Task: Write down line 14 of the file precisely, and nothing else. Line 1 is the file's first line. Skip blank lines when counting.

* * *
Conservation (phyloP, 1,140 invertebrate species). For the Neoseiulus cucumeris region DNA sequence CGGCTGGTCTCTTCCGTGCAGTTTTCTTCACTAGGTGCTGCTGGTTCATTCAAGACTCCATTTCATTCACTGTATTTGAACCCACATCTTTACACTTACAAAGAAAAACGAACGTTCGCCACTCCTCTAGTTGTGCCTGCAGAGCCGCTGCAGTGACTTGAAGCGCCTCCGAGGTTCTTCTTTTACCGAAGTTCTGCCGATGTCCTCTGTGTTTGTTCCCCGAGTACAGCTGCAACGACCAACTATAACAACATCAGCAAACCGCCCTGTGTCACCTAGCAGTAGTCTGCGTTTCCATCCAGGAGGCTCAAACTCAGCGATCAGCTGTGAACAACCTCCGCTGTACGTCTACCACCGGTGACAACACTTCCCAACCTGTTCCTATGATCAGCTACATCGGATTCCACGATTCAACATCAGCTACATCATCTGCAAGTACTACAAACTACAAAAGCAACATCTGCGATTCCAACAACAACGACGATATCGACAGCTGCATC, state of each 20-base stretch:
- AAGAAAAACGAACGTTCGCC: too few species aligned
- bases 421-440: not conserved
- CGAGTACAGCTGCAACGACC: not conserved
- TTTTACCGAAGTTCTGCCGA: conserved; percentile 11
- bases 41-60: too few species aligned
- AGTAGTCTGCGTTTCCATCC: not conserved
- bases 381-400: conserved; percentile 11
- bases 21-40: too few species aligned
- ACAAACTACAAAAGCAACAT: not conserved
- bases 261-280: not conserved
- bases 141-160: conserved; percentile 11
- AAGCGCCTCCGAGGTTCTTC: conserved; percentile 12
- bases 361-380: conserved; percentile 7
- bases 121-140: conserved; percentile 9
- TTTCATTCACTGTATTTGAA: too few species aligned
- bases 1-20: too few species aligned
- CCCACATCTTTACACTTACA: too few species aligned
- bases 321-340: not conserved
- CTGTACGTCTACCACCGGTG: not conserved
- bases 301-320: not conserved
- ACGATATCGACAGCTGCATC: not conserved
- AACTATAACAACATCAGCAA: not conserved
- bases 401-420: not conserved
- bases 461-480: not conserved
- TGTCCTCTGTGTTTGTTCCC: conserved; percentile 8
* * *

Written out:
- bases 361-380: conserved; percentile 7